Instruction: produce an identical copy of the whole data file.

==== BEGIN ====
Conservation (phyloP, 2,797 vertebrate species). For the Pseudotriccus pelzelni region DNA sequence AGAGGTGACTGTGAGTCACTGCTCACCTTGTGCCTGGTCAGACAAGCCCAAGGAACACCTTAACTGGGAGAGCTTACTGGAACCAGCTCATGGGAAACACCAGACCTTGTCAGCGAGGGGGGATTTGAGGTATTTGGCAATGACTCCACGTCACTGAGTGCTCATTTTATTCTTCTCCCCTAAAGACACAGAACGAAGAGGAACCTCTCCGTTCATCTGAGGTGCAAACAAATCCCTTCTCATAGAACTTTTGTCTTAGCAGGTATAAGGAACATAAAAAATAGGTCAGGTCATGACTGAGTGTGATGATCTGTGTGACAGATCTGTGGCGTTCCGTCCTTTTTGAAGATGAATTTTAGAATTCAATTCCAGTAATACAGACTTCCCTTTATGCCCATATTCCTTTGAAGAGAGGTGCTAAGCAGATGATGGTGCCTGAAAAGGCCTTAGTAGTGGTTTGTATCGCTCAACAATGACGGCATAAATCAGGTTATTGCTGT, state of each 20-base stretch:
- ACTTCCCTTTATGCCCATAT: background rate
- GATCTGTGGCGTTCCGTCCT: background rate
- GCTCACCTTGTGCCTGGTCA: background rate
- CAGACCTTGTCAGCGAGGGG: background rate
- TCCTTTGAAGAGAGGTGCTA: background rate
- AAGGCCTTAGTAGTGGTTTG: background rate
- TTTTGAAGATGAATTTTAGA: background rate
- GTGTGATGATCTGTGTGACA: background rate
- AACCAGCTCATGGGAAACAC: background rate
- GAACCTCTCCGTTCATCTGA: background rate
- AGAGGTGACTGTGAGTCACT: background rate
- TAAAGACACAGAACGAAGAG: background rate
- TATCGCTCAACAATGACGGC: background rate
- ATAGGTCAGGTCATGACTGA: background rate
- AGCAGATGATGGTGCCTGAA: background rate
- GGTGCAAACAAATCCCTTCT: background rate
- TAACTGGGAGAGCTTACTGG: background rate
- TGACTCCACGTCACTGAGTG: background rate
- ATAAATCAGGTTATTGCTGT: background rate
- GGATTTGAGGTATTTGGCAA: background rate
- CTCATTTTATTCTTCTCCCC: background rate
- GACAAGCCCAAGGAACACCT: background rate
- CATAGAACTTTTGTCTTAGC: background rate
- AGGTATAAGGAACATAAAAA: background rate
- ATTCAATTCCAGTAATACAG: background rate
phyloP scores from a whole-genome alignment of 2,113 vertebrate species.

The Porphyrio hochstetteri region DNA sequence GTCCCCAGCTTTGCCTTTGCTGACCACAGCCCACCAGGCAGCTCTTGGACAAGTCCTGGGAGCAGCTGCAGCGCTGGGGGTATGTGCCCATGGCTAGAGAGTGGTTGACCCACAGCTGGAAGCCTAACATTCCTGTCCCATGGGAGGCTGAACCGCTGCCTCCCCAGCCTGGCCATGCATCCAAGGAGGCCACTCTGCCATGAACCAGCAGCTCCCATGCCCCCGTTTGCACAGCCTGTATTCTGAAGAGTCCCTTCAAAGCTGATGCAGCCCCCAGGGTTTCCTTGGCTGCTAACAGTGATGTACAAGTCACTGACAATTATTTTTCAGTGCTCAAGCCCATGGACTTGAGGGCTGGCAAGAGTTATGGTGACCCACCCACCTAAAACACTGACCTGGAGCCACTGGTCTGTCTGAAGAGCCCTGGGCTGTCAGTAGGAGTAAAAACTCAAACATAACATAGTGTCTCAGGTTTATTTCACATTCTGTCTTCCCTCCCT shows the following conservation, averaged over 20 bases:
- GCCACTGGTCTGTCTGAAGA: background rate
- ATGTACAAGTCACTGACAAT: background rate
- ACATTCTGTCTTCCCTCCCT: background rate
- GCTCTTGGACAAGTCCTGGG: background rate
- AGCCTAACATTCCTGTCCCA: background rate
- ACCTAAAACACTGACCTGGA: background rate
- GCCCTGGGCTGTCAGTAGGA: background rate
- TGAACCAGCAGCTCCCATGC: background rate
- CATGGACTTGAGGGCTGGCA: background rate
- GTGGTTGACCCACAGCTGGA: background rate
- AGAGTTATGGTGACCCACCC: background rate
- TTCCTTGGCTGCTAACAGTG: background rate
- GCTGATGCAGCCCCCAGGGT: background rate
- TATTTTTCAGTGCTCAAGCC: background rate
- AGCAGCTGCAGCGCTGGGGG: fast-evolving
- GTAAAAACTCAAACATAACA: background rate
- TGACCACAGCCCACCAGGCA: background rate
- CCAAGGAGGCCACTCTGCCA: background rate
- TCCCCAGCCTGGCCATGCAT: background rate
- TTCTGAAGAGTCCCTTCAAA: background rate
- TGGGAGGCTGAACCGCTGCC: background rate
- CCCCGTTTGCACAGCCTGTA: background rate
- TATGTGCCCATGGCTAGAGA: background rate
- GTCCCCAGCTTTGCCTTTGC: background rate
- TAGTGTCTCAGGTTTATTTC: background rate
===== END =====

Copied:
Conservation (phyloP, 2,797 vertebrate species). For the Pseudotriccus pelzelni region DNA sequence AGAGGTGACTGTGAGTCACTGCTCACCTTGTGCCTGGTCAGACAAGCCCAAGGAACACCTTAACTGGGAGAGCTTACTGGAACCAGCTCATGGGAAACACCAGACCTTGTCAGCGAGGGGGGATTTGAGGTATTTGGCAATGACTCCACGTCACTGAGTGCTCATTTTATTCTTCTCCCCTAAAGACACAGAACGAAGAGGAACCTCTCCGTTCATCTGAGGTGCAAACAAATCCCTTCTCATAGAACTTTTGTCTTAGCAGGTATAAGGAACATAAAAAATAGGTCAGGTCATGACTGAGTGTGATGATCTGTGTGACAGATCTGTGGCGTTCCGTCCTTTTTGAAGATGAATTTTAGAATTCAATTCCAGTAATACAGACTTCCCTTTATGCCCATATTCCTTTGAAGAGAGGTGCTAAGCAGATGATGGTGCCTGAAAAGGCCTTAGTAGTGGTTTGTATCGCTCAACAATGACGGCATAAATCAGGTTATTGCTGT, state of each 20-base stretch:
- ACTTCCCTTTATGCCCATAT: background rate
- GATCTGTGGCGTTCCGTCCT: background rate
- GCTCACCTTGTGCCTGGTCA: background rate
- CAGACCTTGTCAGCGAGGGG: background rate
- TCCTTTGAAGAGAGGTGCTA: background rate
- AAGGCCTTAGTAGTGGTTTG: background rate
- TTTTGAAGATGAATTTTAGA: background rate
- GTGTGATGATCTGTGTGACA: background rate
- AACCAGCTCATGGGAAACAC: background rate
- GAACCTCTCCGTTCATCTGA: background rate
- AGAGGTGACTGTGAGTCACT: background rate
- TAAAGACACAGAACGAAGAG: background rate
- TATCGCTCAACAATGACGGC: background rate
- ATAGGTCAGGTCATGACTGA: background rate
- AGCAGATGATGGTGCCTGAA: background rate
- GGTGCAAACAAATCCCTTCT: background rate
- TAACTGGGAGAGCTTACTGG: background rate
- TGACTCCACGTCACTGAGTG: background rate
- ATAAATCAGGTTATTGCTGT: background rate
- GGATTTGAGGTATTTGGCAA: background rate
- CTCATTTTATTCTTCTCCCC: background rate
- GACAAGCCCAAGGAACACCT: background rate
- CATAGAACTTTTGTCTTAGC: background rate
- AGGTATAAGGAACATAAAAA: background rate
- ATTCAATTCCAGTAATACAG: background rate
phyloP scores from a whole-genome alignment of 2,113 vertebrate species.

The Porphyrio hochstetteri region DNA sequence GTCCCCAGCTTTGCCTTTGCTGACCACAGCCCACCAGGCAGCTCTTGGACAAGTCCTGGGAGCAGCTGCAGCGCTGGGGGTATGTGCCCATGGCTAGAGAGTGGTTGACCCACAGCTGGAAGCCTAACATTCCTGTCCCATGGGAGGCTGAACCGCTGCCTCCCCAGCCTGGCCATGCATCCAAGGAGGCCACTCTGCCATGAACCAGCAGCTCCCATGCCCCCGTTTGCACAGCCTGTATTCTGAAGAGTCCCTTCAAAGCTGATGCAGCCCCCAGGGTTTCCTTGGCTGCTAACAGTGATGTACAAGTCACTGACAATTATTTTTCAGTGCTCAAGCCCATGGACTTGAGGGCTGGCAAGAGTTATGGTGACCCACCCACCTAAAACACTGACCTGGAGCCACTGGTCTGTCTGAAGAGCCCTGGGCTGTCAGTAGGAGTAAAAACTCAAACATAACATAGTGTCTCAGGTTTATTTCACATTCTGTCTTCCCTCCCT shows the following conservation, averaged over 20 bases:
- GCCACTGGTCTGTCTGAAGA: background rate
- ATGTACAAGTCACTGACAAT: background rate
- ACATTCTGTCTTCCCTCCCT: background rate
- GCTCTTGGACAAGTCCTGGG: background rate
- AGCCTAACATTCCTGTCCCA: background rate
- ACCTAAAACACTGACCTGGA: background rate
- GCCCTGGGCTGTCAGTAGGA: background rate
- TGAACCAGCAGCTCCCATGC: background rate
- CATGGACTTGAGGGCTGGCA: background rate
- GTGGTTGACCCACAGCTGGA: background rate
- AGAGTTATGGTGACCCACCC: background rate
- TTCCTTGGCTGCTAACAGTG: background rate
- GCTGATGCAGCCCCCAGGGT: background rate
- TATTTTTCAGTGCTCAAGCC: background rate
- AGCAGCTGCAGCGCTGGGGG: fast-evolving
- GTAAAAACTCAAACATAACA: background rate
- TGACCACAGCCCACCAGGCA: background rate
- CCAAGGAGGCCACTCTGCCA: background rate
- TCCCCAGCCTGGCCATGCAT: background rate
- TTCTGAAGAGTCCCTTCAAA: background rate
- TGGGAGGCTGAACCGCTGCC: background rate
- CCCCGTTTGCACAGCCTGTA: background rate
- TATGTGCCCATGGCTAGAGA: background rate
- GTCCCCAGCTTTGCCTTTGC: background rate
- TAGTGTCTCAGGTTTATTTC: background rate